I have had to leave photos of myself around the house so my husband actually remembers what I look like and an occasional leftover meal in the fridge (that's probably still warm when he gets home at 10:45 because I just made it). At least my dog does still recognize me when I get home!

This journey has left me exhausted most days, but after running into an old friend at the grocery store on my way home (at 9 pm), I apparently look younger. So I'm thinking that despite all this ridiculously hard work (making video lessons and planning new activities for class time for TWO AP classes), the fact that I enjoy my job SO MUCH MORE is pushing time back on my looks! Glad I ran into her!

I'm excited that I got asked to pilot the new version of Chromebooks at our school (guess someone trusts me!) and that I found some awesome websites on 2-way tables for my Stats students to use:

Here was the entire lesson (well, I overshot a little, so it actually took 3 days):

**: I started with Card #1 (from @gwaddellnvhs) that had practice problems (I can't find the link now, but I will keep looking). Since we had done some other stuff at the beginning of class, the students only had time to work on Card #1 (two-way table w/questions).**

__Day 1__**I had them start with some practice problems first because I feel like a little bit of 2-way tables is intuitive and working together will allow them to help each other. Besides, the practice problems were multiple choice and had instant feedback on the website. When they completed the problems, I gave them the notes page and had them go to this site to copy the first table. I instructed them to complete the lower tables by filling in with both the fractions and the percents. I caught some of them just copying the percents, so I had to stop them and restate the**

__Day 2:__**required part. I knew they wouldn't know where the percents came from without the fractions present. They had to finish the notes page for homework.**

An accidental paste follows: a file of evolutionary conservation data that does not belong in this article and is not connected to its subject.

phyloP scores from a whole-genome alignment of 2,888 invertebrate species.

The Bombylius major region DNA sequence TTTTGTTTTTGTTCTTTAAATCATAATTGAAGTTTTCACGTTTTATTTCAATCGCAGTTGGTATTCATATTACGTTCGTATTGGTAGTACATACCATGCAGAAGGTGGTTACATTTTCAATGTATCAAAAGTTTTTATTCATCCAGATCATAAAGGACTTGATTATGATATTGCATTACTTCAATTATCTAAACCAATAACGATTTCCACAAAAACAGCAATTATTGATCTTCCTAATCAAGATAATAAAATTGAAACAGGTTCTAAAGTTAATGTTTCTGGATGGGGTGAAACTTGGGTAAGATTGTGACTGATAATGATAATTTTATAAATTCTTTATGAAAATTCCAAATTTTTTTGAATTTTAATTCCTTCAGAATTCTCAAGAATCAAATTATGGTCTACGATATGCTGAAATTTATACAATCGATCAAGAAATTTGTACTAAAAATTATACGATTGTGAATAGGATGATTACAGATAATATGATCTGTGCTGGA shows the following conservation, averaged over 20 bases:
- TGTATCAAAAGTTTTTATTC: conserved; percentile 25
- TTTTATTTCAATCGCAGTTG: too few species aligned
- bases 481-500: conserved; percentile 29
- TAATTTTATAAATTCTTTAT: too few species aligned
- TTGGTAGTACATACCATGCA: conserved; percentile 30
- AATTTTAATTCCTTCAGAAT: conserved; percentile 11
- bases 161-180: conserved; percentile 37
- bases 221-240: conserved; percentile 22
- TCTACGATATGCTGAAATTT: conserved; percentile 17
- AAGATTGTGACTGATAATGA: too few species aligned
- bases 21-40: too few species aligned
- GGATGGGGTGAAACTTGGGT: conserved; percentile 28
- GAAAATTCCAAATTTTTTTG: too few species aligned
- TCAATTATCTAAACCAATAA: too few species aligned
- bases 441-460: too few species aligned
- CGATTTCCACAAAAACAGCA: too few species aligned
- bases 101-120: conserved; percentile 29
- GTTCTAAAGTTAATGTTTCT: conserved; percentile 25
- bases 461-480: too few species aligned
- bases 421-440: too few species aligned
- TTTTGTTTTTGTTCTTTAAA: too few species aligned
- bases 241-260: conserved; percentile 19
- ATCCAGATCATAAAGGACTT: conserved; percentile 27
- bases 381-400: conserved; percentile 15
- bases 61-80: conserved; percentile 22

*FRACTIONS***We started by checking all the tables they had filled in on the worksheet. Then I had them make sure they were happy with the questions they wrote. Now we got to the fun part: they had to go to someone else in the room, exchange papers and work each other's question; repeat for Q2 and Q3. At the end, we chose the person's paper who had the "trickiest" problem on it and everyone had to work it. They had some good questions! I will DEFINITELY use this lesson again! We then went back to the cards (from @gwaddellnvhs). The students only had time to complete #2 in the remaining time, so we will get to #3 tomorrow! I have found some other 2-way table practice from some sites online that I plan on trying out tomorrow as well.**

__Day 3:__While the students think that these are easy, they realize that they REALLY have to carefully read the questions in order to decide what the conditions are within some of the problems. They have noticed that the word "of" is important. I know they don't have it all figured out, but they are getting there with all the trial and error.

What I noticed today is how little they ask me questions. They really rely on each other! And I know it's not because I won't answer them, but they have just gotten so comfortable learning from each other. It's just so awesome to roam the room, eavesdrop, and simply coach, or nudge or monitor those who are not on task (very few). I know this is going to be such an important skill for them moving forward, and it's one of my goals for this new environment. I guess what I didn't expect is for it to happen so quickly.

Just goes to prove, we simply need to empower the students and get out of the way!!

I am trying to learn that skill of getting out of the way and letting them learn the content their way. Since we are building a new course- it is taking some time. we just do not know how things should really look. (In a way that is better- but it can be frustrating for 9th graders who have never really experienced such high levels of learning)

ReplyDeleteI wish I had seen this last week about the 2-way tables!

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